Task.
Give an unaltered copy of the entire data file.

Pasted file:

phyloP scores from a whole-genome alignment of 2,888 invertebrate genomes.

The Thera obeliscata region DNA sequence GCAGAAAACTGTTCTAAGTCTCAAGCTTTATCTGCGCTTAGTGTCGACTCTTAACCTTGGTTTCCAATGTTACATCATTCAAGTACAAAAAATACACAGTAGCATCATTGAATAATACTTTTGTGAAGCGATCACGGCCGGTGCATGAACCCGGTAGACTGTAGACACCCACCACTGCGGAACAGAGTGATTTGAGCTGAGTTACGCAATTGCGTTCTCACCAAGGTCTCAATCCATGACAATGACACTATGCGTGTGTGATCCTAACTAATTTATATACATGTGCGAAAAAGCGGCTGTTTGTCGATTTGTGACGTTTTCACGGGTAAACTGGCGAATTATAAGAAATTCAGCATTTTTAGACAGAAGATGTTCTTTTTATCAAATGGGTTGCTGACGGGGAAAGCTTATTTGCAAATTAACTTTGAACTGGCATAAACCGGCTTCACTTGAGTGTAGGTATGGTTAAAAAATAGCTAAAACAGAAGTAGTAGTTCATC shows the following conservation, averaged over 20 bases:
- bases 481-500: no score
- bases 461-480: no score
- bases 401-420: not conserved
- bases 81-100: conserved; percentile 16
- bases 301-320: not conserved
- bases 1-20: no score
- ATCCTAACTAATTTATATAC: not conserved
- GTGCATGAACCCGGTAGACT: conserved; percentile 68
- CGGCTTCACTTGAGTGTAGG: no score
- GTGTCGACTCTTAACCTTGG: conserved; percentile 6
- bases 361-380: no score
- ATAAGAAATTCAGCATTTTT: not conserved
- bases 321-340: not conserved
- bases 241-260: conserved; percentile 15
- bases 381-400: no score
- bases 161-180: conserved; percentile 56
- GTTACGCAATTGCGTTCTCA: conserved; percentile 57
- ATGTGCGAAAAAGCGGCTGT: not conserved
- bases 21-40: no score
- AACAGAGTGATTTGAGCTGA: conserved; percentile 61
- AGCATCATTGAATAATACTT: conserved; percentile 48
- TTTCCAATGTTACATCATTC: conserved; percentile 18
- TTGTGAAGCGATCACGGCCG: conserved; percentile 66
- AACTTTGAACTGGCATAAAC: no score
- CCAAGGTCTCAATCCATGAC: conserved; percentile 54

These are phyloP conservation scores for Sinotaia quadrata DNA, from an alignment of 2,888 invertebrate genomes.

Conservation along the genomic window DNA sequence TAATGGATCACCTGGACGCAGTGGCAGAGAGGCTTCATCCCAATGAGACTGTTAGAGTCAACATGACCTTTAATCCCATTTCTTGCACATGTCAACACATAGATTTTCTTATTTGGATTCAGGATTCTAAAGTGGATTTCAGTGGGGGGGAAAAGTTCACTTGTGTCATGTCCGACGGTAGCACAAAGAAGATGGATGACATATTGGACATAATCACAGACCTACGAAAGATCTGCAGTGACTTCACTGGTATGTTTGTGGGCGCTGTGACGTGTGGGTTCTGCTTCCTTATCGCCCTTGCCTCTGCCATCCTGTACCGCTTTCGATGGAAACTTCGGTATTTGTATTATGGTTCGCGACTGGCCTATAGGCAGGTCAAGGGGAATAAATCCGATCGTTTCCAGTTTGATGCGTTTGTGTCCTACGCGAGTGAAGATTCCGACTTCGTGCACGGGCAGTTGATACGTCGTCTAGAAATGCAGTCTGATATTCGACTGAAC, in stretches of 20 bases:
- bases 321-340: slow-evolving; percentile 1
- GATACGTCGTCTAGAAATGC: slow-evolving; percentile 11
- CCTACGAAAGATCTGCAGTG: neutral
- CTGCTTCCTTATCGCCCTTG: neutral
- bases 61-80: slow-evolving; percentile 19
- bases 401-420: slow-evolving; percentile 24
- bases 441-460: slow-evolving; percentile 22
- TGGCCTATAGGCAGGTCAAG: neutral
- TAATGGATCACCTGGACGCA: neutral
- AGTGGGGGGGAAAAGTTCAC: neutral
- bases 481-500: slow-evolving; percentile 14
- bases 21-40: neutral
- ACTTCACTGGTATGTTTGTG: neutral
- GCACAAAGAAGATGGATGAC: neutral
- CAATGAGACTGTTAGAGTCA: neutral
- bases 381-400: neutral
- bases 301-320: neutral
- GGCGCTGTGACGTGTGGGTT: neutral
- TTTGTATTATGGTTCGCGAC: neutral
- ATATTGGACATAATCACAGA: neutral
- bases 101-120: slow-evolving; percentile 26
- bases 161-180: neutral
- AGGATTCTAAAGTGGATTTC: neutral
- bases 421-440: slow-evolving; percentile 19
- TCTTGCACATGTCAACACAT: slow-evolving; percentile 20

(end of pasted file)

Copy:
phyloP scores from a whole-genome alignment of 2,888 invertebrate genomes.

The Thera obeliscata region DNA sequence GCAGAAAACTGTTCTAAGTCTCAAGCTTTATCTGCGCTTAGTGTCGACTCTTAACCTTGGTTTCCAATGTTACATCATTCAAGTACAAAAAATACACAGTAGCATCATTGAATAATACTTTTGTGAAGCGATCACGGCCGGTGCATGAACCCGGTAGACTGTAGACACCCACCACTGCGGAACAGAGTGATTTGAGCTGAGTTACGCAATTGCGTTCTCACCAAGGTCTCAATCCATGACAATGACACTATGCGTGTGTGATCCTAACTAATTTATATACATGTGCGAAAAAGCGGCTGTTTGTCGATTTGTGACGTTTTCACGGGTAAACTGGCGAATTATAAGAAATTCAGCATTTTTAGACAGAAGATGTTCTTTTTATCAAATGGGTTGCTGACGGGGAAAGCTTATTTGCAAATTAACTTTGAACTGGCATAAACCGGCTTCACTTGAGTGTAGGTATGGTTAAAAAATAGCTAAAACAGAAGTAGTAGTTCATC shows the following conservation, averaged over 20 bases:
- bases 481-500: no score
- bases 461-480: no score
- bases 401-420: not conserved
- bases 81-100: conserved; percentile 16
- bases 301-320: not conserved
- bases 1-20: no score
- ATCCTAACTAATTTATATAC: not conserved
- GTGCATGAACCCGGTAGACT: conserved; percentile 68
- CGGCTTCACTTGAGTGTAGG: no score
- GTGTCGACTCTTAACCTTGG: conserved; percentile 6
- bases 361-380: no score
- ATAAGAAATTCAGCATTTTT: not conserved
- bases 321-340: not conserved
- bases 241-260: conserved; percentile 15
- bases 381-400: no score
- bases 161-180: conserved; percentile 56
- GTTACGCAATTGCGTTCTCA: conserved; percentile 57
- ATGTGCGAAAAAGCGGCTGT: not conserved
- bases 21-40: no score
- AACAGAGTGATTTGAGCTGA: conserved; percentile 61
- AGCATCATTGAATAATACTT: conserved; percentile 48
- TTTCCAATGTTACATCATTC: conserved; percentile 18
- TTGTGAAGCGATCACGGCCG: conserved; percentile 66
- AACTTTGAACTGGCATAAAC: no score
- CCAAGGTCTCAATCCATGAC: conserved; percentile 54

These are phyloP conservation scores for Sinotaia quadrata DNA, from an alignment of 2,888 invertebrate genomes.

Conservation along the genomic window DNA sequence TAATGGATCACCTGGACGCAGTGGCAGAGAGGCTTCATCCCAATGAGACTGTTAGAGTCAACATGACCTTTAATCCCATTTCTTGCACATGTCAACACATAGATTTTCTTATTTGGATTCAGGATTCTAAAGTGGATTTCAGTGGGGGGGAAAAGTTCACTTGTGTCATGTCCGACGGTAGCACAAAGAAGATGGATGACATATTGGACATAATCACAGACCTACGAAAGATCTGCAGTGACTTCACTGGTATGTTTGTGGGCGCTGTGACGTGTGGGTTCTGCTTCCTTATCGCCCTTGCCTCTGCCATCCTGTACCGCTTTCGATGGAAACTTCGGTATTTGTATTATGGTTCGCGACTGGCCTATAGGCAGGTCAAGGGGAATAAATCCGATCGTTTCCAGTTTGATGCGTTTGTGTCCTACGCGAGTGAAGATTCCGACTTCGTGCACGGGCAGTTGATACGTCGTCTAGAAATGCAGTCTGATATTCGACTGAAC, in stretches of 20 bases:
- bases 321-340: slow-evolving; percentile 1
- GATACGTCGTCTAGAAATGC: slow-evolving; percentile 11
- CCTACGAAAGATCTGCAGTG: neutral
- CTGCTTCCTTATCGCCCTTG: neutral
- bases 61-80: slow-evolving; percentile 19
- bases 401-420: slow-evolving; percentile 24
- bases 441-460: slow-evolving; percentile 22
- TGGCCTATAGGCAGGTCAAG: neutral
- TAATGGATCACCTGGACGCA: neutral
- AGTGGGGGGGAAAAGTTCAC: neutral
- bases 481-500: slow-evolving; percentile 14
- bases 21-40: neutral
- ACTTCACTGGTATGTTTGTG: neutral
- GCACAAAGAAGATGGATGAC: neutral
- CAATGAGACTGTTAGAGTCA: neutral
- bases 381-400: neutral
- bases 301-320: neutral
- GGCGCTGTGACGTGTGGGTT: neutral
- TTTGTATTATGGTTCGCGAC: neutral
- ATATTGGACATAATCACAGA: neutral
- bases 101-120: slow-evolving; percentile 26
- bases 161-180: neutral
- AGGATTCTAAAGTGGATTTC: neutral
- bases 421-440: slow-evolving; percentile 19
- TCTTGCACATGTCAACACAT: slow-evolving; percentile 20